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Advanced drug delivery via self-assembled monolayer-coated nanoparticles

Departments of Chemistry and Chemical Engineering and the Texas Center for Superconductivity, University of Houston, Houston, Texas 77204, United States

Topical Section: Drug delivery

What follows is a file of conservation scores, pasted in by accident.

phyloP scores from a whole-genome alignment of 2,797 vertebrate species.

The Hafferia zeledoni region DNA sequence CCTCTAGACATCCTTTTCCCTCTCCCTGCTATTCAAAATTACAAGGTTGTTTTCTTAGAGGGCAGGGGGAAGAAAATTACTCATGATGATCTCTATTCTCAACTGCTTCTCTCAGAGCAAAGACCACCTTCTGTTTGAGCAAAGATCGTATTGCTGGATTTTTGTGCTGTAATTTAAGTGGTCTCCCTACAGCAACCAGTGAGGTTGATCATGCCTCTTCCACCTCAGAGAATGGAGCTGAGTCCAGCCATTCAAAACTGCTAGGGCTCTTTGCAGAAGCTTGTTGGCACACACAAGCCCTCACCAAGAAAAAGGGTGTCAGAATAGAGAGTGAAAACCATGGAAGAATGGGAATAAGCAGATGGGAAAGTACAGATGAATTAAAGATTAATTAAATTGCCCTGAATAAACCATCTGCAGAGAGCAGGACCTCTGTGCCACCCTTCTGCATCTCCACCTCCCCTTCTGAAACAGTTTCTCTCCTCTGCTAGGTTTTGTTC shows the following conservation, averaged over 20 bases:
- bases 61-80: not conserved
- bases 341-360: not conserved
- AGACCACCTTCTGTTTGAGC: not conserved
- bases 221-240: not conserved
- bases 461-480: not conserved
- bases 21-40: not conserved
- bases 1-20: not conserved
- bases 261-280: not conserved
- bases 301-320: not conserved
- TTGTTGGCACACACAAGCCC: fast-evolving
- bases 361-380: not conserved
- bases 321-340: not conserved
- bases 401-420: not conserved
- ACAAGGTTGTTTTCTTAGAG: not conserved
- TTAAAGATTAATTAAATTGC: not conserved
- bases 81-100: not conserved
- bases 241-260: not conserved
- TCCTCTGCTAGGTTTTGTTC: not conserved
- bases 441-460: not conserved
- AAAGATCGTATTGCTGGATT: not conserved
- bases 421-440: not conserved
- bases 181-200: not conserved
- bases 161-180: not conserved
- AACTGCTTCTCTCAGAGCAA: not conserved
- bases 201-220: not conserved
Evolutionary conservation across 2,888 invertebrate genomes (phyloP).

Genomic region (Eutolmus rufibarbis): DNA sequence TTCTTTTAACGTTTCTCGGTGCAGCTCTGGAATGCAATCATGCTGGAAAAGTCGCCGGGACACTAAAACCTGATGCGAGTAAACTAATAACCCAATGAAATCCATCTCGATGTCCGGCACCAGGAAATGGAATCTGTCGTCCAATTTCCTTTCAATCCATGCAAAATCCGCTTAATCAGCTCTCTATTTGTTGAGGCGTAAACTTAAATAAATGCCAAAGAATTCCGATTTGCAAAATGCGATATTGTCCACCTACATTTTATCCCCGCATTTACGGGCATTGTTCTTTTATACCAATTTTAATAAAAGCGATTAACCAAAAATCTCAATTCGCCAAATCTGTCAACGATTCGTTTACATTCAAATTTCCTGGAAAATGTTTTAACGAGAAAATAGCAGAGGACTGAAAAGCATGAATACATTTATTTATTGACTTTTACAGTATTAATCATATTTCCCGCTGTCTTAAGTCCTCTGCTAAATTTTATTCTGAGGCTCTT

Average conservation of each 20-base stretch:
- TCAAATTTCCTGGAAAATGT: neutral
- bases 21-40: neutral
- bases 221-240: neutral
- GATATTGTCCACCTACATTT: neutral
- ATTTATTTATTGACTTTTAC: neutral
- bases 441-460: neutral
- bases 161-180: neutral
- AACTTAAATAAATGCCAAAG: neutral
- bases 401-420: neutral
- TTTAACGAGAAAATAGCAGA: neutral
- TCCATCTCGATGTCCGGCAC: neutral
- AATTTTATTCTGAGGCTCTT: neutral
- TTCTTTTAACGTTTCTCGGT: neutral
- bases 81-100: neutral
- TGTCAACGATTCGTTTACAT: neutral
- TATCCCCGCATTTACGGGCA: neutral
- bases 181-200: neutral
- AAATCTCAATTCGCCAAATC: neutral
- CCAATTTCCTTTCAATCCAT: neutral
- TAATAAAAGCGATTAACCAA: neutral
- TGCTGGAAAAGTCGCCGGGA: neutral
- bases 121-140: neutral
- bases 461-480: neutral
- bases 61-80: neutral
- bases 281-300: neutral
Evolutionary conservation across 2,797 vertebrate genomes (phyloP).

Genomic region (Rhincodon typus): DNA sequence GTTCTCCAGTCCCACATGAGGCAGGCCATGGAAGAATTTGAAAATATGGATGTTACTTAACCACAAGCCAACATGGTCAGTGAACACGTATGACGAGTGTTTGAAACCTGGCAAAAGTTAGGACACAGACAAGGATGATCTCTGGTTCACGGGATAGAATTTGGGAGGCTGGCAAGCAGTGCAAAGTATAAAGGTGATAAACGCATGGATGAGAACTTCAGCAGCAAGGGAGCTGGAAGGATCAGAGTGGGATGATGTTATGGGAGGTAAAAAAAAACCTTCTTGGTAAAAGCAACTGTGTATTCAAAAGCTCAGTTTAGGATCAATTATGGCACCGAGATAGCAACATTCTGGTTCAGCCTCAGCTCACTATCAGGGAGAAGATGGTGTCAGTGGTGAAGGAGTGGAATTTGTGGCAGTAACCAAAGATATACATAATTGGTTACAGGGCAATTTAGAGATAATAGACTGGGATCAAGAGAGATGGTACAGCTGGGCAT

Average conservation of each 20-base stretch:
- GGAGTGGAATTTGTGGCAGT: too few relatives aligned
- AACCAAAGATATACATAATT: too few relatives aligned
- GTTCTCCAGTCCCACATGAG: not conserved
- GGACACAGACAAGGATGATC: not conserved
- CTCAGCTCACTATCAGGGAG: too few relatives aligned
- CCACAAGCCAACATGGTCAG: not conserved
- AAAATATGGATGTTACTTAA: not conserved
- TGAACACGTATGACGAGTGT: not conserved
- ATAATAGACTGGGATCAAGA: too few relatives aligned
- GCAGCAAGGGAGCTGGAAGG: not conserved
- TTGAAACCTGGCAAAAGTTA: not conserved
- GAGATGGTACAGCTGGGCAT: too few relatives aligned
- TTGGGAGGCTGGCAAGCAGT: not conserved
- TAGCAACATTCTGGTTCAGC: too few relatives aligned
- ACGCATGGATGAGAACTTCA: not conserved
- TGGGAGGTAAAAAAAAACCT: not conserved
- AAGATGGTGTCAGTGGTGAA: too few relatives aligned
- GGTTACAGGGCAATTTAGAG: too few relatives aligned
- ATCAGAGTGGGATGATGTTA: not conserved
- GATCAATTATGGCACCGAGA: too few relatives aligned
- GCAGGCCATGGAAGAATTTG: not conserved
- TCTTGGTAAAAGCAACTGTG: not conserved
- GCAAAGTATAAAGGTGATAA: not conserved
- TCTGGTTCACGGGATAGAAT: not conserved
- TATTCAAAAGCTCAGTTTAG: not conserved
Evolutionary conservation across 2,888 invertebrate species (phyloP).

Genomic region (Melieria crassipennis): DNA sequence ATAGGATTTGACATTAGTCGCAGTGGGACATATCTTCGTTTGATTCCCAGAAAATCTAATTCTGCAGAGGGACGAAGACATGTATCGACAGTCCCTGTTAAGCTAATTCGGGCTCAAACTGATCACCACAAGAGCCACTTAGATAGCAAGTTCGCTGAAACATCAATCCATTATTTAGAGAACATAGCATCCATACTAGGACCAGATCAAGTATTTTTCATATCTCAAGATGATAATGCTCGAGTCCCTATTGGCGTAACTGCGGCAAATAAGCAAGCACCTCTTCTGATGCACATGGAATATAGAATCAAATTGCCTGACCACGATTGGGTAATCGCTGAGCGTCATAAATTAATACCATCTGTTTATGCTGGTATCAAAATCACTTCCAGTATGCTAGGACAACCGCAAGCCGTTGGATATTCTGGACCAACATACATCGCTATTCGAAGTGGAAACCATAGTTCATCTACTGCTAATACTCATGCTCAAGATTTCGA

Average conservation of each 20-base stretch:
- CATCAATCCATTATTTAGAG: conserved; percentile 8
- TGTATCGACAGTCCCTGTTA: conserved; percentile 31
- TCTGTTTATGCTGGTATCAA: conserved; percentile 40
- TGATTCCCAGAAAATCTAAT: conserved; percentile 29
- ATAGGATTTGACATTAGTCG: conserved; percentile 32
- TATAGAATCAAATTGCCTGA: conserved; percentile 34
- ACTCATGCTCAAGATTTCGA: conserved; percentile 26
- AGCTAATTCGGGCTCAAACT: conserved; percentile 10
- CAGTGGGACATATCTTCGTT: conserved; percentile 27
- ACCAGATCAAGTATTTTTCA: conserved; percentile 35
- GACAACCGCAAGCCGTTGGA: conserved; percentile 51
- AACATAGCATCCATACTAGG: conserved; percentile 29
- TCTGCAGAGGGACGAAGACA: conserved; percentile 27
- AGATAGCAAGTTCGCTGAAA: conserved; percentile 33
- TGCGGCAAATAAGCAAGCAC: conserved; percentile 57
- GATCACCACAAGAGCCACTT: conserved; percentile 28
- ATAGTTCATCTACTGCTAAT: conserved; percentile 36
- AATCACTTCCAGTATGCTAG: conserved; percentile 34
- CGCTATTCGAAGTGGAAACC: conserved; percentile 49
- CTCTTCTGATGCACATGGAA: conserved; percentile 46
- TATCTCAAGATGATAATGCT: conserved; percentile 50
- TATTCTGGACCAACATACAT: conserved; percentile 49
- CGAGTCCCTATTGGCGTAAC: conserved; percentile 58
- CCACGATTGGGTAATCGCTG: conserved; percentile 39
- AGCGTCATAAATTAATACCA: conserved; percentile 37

Nanotechnology has greatly enhanced the field of medicine over the last decade. Within this field, advances in nanoparticle research have rendered them attractive candidates for drug delivery. Consequently, controlling the chemistry that occurs at the nanoparticle interface influences the efficiency of the drug-delivery system. In this review, we explore the role of coating materials, in the form of self-assembled monolayers (SAMs), in enhancing the interfacial properties of nanoparticles. We discuss how SAMs enhance the properties of particles, such as stability and dispersibility, as well as provide a platform for delivering biomolecules and other therapeutic agents. In addition, we describe recent methods for generating nanoparticles with targeted surface functionality using custom-designed SAMs. These functionalities offer marked advances to the three stages of a drug-delivery system: loading, delivery, and release of therapeutic molecules. A suitable functionalization strategy can provide a means for covalent or non-covalent immobilization of drug molecules. Moreover, a robust coating layer can aid the encapsulation of drug molecules and inhibit molecular degradation during the delivery process. A stimuli-responsive SAM layer can also provide an efficient release mechanism. Thus, we also review how stimuli-responsive coatings allow for the controlled release of therapeutic agents. In addition, we discuss the merits and limitations of stimuli-responsive SAMs as well as possible strategies for future delivery systems. Overall, advances in this research area allow for developing novel drug delivery methodologies with high efficiency and minimal toxicity.
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